Four Ways You Should Use Email, But Probably Aren’t
Right now, email newsletters and promotional emails are some of the most popular types of emails to send. TechCrunch just did an article about the current obsession with email newsletters and a customer’s willingness to open and read them.
But newsletters and standard 20%-off-emails shouldn’t be the only emails you send. Often, brands don’t utilize email marketing to its fullest. Sending a diverse array of emails to your subscribers is the best way to keep them engaged.
To help, here’s a list of four ways you should use email, but probably aren’t:
1. Tell people about something new
Email is a great way to spread the word about something new. Whether you’re introducing a new product, website or webinar series – use email to promote it.
You can create several emails around something new. You can send an email out before the product is available to create some buzz, and even let loyal customers reserve the new item. When the product is about to hit store shelves, send an email that focuses on the product’s benefits, and once the product is available invite customers to a release party.
When Apple rolled out a new version of its iWatch, the company sent this email:
Even the launch of a new website can be promoted through email. Here’s a great example of an email that introduces customers to a new experience:
2. Say thank you
The value of your subscribers can’t be understated, but in our fast-paced world we sometimes forget to stop and say thanks.
Sixty-eight percent of customers switch brands because they feel unappreciated or unimportant, according to The Ultimate Marketing Plan. It’s a simple problem to fix – just say thank you.
You can segment thank you emails too. For instance, thank customers that made a recent purchase or signed up for an online class. You can thank VIP customers for their continued support, express your gratitude to customers that download your app or refer a friend to your website. Here’s a thank you email sent to a segment of subscribers that signed up for a specific newsletter:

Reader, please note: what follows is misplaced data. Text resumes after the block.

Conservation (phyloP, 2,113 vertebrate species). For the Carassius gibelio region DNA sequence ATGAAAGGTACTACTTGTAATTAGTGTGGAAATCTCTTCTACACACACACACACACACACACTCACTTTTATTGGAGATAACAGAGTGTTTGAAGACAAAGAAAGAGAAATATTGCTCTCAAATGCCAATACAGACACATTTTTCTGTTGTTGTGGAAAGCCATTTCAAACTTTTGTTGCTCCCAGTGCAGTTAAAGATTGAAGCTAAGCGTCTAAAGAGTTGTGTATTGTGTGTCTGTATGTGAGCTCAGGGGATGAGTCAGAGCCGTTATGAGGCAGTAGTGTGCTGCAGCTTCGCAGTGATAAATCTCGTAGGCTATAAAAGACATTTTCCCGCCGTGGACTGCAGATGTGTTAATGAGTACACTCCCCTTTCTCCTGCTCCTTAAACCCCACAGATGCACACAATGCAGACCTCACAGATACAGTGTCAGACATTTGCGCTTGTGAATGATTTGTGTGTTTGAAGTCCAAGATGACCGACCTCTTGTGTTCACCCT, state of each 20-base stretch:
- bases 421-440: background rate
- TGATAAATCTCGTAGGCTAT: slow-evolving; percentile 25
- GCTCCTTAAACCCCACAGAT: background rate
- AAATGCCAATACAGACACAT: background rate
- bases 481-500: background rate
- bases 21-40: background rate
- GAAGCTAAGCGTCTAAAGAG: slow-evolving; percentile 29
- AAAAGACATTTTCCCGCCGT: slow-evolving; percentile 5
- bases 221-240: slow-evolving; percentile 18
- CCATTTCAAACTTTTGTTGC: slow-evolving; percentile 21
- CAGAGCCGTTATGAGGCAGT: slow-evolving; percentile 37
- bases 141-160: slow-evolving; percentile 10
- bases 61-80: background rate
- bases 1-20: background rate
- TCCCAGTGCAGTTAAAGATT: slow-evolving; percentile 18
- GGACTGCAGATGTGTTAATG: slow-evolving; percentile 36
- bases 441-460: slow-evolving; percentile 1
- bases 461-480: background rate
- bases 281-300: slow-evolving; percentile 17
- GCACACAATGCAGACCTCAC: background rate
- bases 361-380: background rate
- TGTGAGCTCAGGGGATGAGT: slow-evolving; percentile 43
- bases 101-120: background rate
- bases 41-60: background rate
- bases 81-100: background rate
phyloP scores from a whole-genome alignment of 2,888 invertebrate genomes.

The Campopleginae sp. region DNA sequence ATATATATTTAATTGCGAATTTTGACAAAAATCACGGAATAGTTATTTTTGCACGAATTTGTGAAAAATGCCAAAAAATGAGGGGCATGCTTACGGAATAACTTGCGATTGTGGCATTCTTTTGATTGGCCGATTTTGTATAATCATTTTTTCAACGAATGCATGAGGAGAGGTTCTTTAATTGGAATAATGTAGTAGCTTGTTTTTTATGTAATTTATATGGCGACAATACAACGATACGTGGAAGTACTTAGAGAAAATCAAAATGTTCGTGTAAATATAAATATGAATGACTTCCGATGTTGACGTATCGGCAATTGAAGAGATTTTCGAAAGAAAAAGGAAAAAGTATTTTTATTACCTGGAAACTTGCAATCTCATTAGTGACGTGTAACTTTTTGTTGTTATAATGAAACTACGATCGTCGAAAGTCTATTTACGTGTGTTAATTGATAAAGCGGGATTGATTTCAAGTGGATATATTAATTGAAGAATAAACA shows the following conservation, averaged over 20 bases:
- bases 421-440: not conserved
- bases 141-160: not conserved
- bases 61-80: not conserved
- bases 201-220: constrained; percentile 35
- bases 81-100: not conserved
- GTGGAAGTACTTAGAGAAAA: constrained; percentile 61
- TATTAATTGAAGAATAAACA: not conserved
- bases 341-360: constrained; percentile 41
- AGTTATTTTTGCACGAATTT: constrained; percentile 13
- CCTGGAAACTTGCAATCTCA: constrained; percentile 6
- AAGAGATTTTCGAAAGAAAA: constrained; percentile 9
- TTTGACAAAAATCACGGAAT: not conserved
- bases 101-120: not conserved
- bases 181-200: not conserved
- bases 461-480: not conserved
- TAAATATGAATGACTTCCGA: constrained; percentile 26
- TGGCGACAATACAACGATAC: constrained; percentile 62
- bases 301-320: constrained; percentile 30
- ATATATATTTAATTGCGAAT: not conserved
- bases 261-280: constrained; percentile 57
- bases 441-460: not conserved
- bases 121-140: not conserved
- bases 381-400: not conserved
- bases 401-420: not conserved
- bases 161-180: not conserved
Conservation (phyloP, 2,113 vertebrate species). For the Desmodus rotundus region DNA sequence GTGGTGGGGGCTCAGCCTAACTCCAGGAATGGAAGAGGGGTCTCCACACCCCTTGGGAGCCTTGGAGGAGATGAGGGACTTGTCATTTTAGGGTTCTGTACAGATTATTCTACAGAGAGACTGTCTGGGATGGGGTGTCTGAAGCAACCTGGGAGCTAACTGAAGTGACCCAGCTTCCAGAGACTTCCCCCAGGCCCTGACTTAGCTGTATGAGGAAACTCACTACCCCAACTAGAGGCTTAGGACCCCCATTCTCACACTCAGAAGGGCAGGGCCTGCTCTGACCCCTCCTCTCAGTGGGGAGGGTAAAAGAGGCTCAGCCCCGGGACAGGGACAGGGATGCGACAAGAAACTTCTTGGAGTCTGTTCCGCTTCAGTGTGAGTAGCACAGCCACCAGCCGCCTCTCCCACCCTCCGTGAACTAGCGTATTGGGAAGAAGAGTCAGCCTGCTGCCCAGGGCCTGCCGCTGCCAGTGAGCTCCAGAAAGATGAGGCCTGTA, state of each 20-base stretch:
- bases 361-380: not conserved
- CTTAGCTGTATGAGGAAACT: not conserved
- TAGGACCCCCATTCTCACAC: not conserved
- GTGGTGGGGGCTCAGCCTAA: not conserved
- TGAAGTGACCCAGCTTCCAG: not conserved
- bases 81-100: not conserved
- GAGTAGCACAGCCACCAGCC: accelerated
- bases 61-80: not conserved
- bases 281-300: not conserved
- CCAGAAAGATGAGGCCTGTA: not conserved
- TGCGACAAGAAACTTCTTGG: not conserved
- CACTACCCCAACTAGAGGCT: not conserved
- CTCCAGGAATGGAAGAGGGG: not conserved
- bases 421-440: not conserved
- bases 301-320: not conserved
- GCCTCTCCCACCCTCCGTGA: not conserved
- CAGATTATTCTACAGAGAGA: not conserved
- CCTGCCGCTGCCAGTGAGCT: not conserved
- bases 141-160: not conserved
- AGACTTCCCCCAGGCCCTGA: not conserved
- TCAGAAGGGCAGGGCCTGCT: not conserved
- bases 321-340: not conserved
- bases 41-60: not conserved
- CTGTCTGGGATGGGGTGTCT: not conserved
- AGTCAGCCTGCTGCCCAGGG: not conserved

3. Upsell to subscribers
Encourage subscribers to upgrade, try a new (more expensive) product, buy an additional item or get a new accessory to complement a recent purchase. In short – upsell to customers.
To upsell properly, you’ll need to collect customer data so you know what customers buying and how often. Armed with this kind of knowledge, you can send specific emails to customers that offer products that they’re likely interested in.
Grammarly, a service that checks content for errors, shows customers how often they use their free membership and offers a discount to upgrade. It’s personalized and offers an incentive to make a purchase:
4. Invite customers to events
Hosting an event? Email an invitation. An event doesn’t have to be a black-tie affair. You can send invitations to a customer appreciation sale, a webinar, sidewalk sale, a book signing or a tasting event.
Remember to include the basic information like the date, time and place. The call to action should give customers the ability to reserve their spot, or find out more about the event.
Here’s a great example of an invitation to a webinar:
And there you have it – four ways to use email that you’re probably not doing right now. The ideas are meant to shake up your email routine and give subscribers new, fresh content.